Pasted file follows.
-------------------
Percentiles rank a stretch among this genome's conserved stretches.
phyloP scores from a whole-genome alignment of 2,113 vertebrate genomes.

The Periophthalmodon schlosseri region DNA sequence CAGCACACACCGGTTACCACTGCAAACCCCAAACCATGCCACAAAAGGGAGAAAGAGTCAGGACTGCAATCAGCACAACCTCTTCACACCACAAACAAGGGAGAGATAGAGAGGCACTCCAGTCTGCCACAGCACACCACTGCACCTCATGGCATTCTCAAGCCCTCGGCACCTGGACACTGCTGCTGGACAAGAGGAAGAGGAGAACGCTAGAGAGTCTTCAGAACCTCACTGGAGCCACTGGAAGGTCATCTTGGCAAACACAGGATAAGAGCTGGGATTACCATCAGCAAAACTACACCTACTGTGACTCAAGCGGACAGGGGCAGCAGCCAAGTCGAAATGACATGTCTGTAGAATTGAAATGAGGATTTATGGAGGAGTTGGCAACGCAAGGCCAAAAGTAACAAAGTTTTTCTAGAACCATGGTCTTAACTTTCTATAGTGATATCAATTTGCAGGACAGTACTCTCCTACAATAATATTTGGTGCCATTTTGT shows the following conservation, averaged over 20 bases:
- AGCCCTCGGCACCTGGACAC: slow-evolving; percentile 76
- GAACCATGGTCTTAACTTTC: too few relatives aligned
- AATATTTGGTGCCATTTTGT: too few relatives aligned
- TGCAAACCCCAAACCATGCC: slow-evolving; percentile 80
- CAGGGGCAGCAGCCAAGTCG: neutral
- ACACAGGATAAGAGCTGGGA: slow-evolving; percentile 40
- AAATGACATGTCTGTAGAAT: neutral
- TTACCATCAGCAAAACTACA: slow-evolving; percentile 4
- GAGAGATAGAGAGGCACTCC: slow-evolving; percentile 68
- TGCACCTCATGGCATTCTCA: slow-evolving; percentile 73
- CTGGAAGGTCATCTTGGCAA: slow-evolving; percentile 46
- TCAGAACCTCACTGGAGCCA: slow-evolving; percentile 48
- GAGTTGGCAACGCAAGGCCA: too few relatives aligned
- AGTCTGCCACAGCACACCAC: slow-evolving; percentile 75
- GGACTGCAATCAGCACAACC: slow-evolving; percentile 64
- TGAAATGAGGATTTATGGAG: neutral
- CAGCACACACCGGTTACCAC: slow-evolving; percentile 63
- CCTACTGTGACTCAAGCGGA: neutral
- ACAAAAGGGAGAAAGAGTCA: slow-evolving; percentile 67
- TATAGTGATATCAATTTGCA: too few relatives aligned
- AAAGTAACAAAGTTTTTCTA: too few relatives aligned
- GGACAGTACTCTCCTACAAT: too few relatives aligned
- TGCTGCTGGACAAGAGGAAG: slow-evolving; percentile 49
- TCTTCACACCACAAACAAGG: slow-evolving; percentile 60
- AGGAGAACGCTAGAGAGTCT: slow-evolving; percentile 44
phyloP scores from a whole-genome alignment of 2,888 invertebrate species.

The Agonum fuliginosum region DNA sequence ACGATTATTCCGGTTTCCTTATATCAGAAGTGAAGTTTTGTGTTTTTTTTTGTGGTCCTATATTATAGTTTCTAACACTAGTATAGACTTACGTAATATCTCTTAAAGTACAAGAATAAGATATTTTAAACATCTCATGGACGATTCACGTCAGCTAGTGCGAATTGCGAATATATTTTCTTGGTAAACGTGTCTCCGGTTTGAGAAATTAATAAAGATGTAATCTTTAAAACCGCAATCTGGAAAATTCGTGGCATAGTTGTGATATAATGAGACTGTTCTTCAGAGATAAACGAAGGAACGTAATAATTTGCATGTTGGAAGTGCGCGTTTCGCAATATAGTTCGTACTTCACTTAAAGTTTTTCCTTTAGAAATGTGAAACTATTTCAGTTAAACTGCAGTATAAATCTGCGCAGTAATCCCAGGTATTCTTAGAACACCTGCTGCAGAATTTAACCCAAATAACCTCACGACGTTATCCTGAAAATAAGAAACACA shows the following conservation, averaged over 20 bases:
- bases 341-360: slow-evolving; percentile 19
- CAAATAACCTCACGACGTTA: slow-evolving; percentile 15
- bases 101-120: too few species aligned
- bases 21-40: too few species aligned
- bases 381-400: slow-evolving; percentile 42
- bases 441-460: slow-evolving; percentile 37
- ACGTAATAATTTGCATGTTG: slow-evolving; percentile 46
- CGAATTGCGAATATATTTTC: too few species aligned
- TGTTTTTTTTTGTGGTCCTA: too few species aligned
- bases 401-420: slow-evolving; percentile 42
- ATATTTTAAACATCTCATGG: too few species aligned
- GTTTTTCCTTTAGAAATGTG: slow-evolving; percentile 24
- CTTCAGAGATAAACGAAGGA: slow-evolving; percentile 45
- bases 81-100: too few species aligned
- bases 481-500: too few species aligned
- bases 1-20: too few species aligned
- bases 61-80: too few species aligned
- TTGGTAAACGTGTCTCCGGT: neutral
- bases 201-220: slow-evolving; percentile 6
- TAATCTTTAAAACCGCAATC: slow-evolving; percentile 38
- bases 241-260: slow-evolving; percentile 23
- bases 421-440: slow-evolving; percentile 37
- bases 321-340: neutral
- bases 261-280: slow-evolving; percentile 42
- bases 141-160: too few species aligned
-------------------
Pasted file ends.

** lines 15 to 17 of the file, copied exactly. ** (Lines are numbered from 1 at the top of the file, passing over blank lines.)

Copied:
- TCAGAACCTCACTGGAGCCA: slow-evolving; percentile 48
- GAGTTGGCAACGCAAGGCCA: too few relatives aligned
- AGTCTGCCACAGCACACCAC: slow-evolving; percentile 75